3. The Thyroid Sourcebook by M. Sara Rosenthal. The doctor informed me that I have a low-level of hypothyroid disease, so I checked this book out of the library to get a little better informed about the disease. It was helpful, but it will only be interesting to you if you need to know about hypothyroid or hyperthyroid disease.
4. Saffron Dreams by Shaila Abdullah. In this story, the heroine's husband, a Muslim, is killed as he goes to work in the World Trade Center on 9-11. Though she is a victim of terrorism, she is often treated as one of the terrorists as Americans would see her Muslim dress and assume she was "one of them". The book takes us on her journey of what it can be like as a Muslim living in America. I thought this was a pretty good book.
5. Mennonite in a Little Black Dress by Rhoda Janzen. The sub-title is A Memoir of Going Home, but the subtitle didn't really describe the reality of the book in my mind. Ms. Janzen, who was raised Mennonite, left all that behind when she went off to college. Through a series of difficult and tragic events in her life, she went home to Mom. While she clearly loves and appreciates her mother, she continues to mock the faith she grew up in. The book was supposed to be funny and witty, but I really found it to be neither. I thought it was sarcastic and often mean. I wasn't upset with her questioning her faith so much as the attitude she has towards her family.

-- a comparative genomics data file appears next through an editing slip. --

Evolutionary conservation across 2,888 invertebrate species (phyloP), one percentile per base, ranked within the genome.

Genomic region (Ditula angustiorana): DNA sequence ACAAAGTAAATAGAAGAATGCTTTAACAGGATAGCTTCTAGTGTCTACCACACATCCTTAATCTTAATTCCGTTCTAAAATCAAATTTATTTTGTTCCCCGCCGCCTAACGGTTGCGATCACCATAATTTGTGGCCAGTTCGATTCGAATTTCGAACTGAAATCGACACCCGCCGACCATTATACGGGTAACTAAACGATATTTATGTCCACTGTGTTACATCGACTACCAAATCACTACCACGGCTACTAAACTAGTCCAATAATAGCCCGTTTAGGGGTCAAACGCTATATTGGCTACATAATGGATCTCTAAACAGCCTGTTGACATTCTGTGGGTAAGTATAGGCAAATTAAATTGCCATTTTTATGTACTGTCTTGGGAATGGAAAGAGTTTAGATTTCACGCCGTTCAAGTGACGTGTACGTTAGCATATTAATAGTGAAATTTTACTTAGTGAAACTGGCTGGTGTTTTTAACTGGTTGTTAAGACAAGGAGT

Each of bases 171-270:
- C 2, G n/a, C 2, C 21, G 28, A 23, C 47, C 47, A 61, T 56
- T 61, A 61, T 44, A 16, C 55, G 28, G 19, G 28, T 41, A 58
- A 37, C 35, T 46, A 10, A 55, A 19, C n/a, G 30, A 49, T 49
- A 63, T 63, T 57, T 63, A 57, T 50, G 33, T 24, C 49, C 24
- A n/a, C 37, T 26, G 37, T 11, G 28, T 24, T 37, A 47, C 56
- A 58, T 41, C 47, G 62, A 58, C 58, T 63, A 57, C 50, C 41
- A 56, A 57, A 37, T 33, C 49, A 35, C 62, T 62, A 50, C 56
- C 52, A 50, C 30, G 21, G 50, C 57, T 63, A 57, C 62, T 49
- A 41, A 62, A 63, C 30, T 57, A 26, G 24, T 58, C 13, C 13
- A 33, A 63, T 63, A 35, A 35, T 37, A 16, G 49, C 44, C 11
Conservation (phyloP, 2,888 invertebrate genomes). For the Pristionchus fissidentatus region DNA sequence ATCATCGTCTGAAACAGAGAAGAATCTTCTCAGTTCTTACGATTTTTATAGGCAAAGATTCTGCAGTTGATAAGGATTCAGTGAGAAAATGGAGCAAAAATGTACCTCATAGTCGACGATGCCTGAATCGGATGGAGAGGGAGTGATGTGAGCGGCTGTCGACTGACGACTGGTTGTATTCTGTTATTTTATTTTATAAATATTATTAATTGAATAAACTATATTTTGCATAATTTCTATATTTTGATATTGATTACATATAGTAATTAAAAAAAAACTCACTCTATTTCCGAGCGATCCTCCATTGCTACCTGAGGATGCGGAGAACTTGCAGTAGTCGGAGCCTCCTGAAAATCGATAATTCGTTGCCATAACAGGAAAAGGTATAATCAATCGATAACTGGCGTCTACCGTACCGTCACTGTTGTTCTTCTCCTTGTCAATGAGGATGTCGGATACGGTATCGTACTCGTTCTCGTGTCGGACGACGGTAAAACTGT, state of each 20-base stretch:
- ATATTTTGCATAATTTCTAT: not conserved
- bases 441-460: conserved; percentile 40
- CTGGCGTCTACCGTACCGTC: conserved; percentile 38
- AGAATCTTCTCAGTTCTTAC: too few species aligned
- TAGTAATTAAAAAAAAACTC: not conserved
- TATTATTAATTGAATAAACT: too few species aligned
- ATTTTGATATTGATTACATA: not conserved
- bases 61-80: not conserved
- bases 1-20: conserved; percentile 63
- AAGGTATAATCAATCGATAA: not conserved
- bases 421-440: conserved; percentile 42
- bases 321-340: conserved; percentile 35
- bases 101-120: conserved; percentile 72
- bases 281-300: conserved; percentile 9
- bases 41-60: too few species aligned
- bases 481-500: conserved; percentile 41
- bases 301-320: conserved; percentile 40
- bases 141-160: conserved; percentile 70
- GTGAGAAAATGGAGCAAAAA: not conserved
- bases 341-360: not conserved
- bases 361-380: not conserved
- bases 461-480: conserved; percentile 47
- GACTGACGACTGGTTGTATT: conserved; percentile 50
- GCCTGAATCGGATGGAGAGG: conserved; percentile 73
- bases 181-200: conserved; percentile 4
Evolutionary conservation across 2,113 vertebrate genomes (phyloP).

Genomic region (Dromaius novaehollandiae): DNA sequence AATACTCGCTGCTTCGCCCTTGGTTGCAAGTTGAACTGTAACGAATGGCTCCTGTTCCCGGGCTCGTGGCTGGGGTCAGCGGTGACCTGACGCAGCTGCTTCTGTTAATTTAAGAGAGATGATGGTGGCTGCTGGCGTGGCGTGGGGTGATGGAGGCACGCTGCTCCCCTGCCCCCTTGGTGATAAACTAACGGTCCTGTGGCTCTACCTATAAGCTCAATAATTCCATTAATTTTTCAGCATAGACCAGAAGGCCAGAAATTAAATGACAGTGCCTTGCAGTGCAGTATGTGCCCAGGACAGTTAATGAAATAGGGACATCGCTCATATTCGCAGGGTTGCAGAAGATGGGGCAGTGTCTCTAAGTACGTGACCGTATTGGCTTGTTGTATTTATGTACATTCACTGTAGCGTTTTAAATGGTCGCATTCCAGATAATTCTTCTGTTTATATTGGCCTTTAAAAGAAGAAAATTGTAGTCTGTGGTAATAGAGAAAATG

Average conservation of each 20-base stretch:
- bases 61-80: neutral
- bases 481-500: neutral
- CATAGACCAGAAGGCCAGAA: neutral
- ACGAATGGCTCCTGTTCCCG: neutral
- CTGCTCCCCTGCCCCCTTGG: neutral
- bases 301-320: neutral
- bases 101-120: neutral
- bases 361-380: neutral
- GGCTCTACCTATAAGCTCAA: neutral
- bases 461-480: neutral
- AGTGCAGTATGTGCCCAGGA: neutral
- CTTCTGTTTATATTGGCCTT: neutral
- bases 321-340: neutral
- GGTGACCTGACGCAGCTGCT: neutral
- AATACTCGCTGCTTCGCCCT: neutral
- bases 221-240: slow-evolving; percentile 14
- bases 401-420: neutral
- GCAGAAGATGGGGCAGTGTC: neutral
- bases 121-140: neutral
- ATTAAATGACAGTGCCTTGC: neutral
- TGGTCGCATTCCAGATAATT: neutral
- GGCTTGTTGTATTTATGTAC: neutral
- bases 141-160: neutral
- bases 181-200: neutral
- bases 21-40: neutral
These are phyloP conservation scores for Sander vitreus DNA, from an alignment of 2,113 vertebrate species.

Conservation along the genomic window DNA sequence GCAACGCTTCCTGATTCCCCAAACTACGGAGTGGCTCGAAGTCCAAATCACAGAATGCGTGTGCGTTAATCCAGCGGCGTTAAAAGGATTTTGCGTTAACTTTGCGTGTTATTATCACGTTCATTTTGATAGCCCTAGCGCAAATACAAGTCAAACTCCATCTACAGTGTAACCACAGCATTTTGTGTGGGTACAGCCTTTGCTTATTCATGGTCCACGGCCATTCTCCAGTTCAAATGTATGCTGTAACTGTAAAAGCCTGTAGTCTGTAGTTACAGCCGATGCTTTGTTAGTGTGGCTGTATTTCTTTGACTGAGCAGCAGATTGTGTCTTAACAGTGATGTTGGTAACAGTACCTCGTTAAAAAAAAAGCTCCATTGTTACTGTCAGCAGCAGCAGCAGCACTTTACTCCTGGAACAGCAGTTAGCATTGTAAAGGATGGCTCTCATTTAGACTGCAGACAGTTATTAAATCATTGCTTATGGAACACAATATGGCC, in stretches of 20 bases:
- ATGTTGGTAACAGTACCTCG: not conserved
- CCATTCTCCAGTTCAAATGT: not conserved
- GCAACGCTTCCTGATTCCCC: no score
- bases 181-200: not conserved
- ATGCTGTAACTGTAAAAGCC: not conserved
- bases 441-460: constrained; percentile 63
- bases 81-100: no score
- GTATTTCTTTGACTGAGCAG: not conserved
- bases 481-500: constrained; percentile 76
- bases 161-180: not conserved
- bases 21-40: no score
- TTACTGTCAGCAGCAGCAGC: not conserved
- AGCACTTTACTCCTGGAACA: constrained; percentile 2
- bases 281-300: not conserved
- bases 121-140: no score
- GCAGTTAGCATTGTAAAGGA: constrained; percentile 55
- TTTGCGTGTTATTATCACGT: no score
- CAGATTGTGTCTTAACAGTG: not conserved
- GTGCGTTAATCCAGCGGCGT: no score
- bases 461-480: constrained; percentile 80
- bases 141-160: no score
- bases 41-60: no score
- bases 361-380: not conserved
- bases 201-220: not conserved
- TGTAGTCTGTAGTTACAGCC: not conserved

6. Say You're One of Them by Uwem Akpan. This book is a series of short stories about children in difficult situations in Africa. One of the stories deals with a family leaving in a shanty who survive by sniffing glue which dulls the appetite and by sending their daughter into prostitution; one deals with selling children into slavery; one deals with the Muslim/Christian conflict in Nigeria. There are others, but those are the ones that stand out in my mind. Mr. Akpan writes extensively in West African dialogue in some of the stories and I think that would be hard for some readers to understand. This is not a "feel good" book, but it is one I highly recommend as it is eye-opening to the plight of many of Africa's children.